A proposed rule to implement a 2018 financial regulatory relief law requirement to tailor prudential standards for large banking firms according to risk is slated for publication Thursday in the Federal Register. Comments are due Jan. 22.
The proposed rule, issued Oct. 31 by the Federal Reserve Board on a vote of 3-1 (with Gov. Lael Brainard dissenting), would carry out the requirements of the 2018 Economic Growth, Regulatory Relief and Consumer Protection Act (EGRRCPA, S. 2155) and tailor other requirements that were put in place following the 2008 financial crisis.
Revising the Fed’s enhanced prudential standards rule, the proposal would apply to top-tier U.S. bank holding companies (BHCs) and certain savings and loan holding companies (SLHCs). It categorizes banking firms based on several factors, including asset size, cross-jurisdictional activity, reliance on short-term wholesale funding, nonbank assets, and off-balance sheet exposure.
The proposal would modify the application of requirements relating to supervisory and company-run stress testing; liquidity risk management, stress testing, and buffer maintenance; risk committee and risk management; and single-counterparty credit limits.
Prudential standards would be applied to firms according to four risk categories, as follows:
Category I standards would apply to U.S. global systemically important banks (G-SIBs).
Category II standards would apply to firms with $700 billion or more in total consolidated assets or $75 billion or more in cross-jurisdictional activity, and that are not U.S. G-SIBs (that is, not subject to Category I standards).
Category III standards would apply to firms that are not subject to Category I or II standards and that have $250 billion or more in total consolidated assets or $75 billion or more in any of the following indicators: nonbank assets, weighted short-term wholesale funding, or off-balance-sheet exposures.
Category IV standards would apply to firms with at least $100 billion in total consolidated assets that do not meet any of the thresholds specified for Categories I through III.
To determine which firms are subject to the most stringent standards under Category I, the proposal would use the existing methodology under the Fed’s G-SIB surcharge rule. Applicability of the remaining sets of standards would depend on a firm’s level of specific risk-based indicators.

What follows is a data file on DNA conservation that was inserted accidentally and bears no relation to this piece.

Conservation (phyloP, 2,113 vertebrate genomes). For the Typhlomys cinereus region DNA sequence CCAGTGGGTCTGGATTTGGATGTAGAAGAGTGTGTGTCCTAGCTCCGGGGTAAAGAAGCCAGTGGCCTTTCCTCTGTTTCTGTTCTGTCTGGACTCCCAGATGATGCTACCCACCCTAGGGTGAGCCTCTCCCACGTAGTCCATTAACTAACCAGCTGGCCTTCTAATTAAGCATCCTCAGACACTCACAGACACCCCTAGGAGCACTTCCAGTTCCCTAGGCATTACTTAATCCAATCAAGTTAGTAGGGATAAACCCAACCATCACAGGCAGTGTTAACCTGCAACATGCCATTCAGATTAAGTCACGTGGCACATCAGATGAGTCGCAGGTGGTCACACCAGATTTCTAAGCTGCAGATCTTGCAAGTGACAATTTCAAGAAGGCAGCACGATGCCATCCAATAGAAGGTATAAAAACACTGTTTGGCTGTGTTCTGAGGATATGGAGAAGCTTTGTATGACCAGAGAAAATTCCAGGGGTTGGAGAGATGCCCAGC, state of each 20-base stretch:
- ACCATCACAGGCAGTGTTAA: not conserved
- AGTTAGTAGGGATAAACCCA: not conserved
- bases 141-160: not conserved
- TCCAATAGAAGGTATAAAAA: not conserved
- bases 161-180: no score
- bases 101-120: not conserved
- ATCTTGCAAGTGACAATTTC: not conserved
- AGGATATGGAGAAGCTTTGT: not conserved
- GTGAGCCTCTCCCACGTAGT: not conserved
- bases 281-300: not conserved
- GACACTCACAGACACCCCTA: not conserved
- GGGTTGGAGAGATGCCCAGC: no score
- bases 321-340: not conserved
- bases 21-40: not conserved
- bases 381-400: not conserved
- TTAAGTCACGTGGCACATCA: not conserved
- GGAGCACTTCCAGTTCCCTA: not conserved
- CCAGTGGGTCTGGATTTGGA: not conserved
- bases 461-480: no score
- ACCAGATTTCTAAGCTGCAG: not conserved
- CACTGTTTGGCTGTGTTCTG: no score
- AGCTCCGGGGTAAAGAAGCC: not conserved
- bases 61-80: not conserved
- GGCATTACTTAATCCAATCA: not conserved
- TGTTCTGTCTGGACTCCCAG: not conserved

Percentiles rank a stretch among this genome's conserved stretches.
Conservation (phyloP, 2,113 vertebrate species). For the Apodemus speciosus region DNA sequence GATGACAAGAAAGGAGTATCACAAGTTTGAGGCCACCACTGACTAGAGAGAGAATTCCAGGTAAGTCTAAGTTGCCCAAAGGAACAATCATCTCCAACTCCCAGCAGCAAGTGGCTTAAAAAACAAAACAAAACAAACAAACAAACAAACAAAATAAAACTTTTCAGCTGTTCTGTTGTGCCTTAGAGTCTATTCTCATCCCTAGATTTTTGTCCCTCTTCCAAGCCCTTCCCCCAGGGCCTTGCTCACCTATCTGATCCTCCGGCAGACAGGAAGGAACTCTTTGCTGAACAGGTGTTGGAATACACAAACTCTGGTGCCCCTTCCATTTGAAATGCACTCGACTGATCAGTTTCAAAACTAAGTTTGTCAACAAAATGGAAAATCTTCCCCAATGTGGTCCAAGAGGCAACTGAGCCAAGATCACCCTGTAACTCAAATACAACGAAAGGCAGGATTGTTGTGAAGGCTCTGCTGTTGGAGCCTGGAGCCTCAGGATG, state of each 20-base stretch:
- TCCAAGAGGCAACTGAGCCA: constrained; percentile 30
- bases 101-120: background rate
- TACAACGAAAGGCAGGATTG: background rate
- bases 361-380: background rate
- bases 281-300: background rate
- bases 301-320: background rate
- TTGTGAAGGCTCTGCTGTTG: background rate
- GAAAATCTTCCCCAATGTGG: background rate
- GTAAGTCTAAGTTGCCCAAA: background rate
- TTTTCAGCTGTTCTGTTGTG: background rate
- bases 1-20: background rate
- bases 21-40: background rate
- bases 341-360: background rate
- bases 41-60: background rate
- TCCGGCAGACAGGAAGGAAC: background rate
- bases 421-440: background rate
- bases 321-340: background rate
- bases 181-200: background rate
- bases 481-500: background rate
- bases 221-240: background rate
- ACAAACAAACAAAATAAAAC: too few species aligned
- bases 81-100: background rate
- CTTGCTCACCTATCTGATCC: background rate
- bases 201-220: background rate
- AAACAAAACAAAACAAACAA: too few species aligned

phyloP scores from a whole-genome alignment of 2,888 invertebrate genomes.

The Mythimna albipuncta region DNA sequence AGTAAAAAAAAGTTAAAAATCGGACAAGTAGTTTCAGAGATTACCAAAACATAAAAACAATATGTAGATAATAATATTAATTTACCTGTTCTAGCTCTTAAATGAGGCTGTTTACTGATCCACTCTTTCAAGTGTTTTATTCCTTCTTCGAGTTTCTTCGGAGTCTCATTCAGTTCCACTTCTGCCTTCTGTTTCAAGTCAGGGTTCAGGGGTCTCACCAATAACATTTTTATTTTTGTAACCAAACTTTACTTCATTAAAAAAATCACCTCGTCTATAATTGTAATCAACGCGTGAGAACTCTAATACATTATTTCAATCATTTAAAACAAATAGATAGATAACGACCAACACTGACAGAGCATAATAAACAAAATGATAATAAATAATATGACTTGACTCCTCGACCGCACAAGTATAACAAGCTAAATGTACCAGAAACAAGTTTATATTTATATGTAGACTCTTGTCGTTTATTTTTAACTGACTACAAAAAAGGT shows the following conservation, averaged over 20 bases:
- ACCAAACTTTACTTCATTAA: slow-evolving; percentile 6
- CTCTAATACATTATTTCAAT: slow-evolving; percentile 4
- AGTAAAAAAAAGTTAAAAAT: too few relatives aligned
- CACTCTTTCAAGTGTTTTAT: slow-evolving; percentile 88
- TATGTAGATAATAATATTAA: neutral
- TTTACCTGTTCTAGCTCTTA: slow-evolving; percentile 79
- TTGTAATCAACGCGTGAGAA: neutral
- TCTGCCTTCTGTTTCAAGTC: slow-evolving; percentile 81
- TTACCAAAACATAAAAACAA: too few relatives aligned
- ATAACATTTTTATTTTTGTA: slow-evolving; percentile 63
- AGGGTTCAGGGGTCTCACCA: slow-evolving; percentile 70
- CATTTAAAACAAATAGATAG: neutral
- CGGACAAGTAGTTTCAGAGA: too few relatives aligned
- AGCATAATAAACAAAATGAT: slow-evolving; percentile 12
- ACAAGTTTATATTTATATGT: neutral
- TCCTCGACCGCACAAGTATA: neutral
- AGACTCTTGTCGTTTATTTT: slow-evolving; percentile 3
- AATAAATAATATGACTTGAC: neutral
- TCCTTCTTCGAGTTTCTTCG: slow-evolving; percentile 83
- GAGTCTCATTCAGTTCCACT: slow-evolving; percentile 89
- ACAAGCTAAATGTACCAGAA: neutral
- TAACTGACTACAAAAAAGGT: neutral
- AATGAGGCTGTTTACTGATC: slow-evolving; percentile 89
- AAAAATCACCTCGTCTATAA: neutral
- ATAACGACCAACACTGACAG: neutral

The Fed notes that this proposed rule, while revising only the enhanced prudential standards rule, also provides a framework to be used throughout the Fed Board’s prudential standards framework for large financial institutions. Concurrently with this proposal (which awaits publication in the Register), the Fed, the Office of the Comptroller of the Currency (OCC), and the Federal Deposit Insurance Corp. (FDIC) are separately proposing amendments to their capital and liquidity requirements – including the regulatory capital rule, liquidity coverage ratio (LCR) rule, and net stable funding ratio (NSFR) proposed rule – to introduce the same risk-based categories for tailoring standards. The Fed Board also plans to propose, at a later date, similar amendments to its capital plan rule.
Resolution planning requirements for firms with total consolidated assets in the range of $100 billion to $250 billion will be addressed in a future proposal, the Fed notes. “In connection with that process, the Board is working with the FDIC to amend their joint resolution plan rules to, among other things, adjust the scope and applicability of the resolution plan requirements for companies that remain subject to the resolution plan requirement.”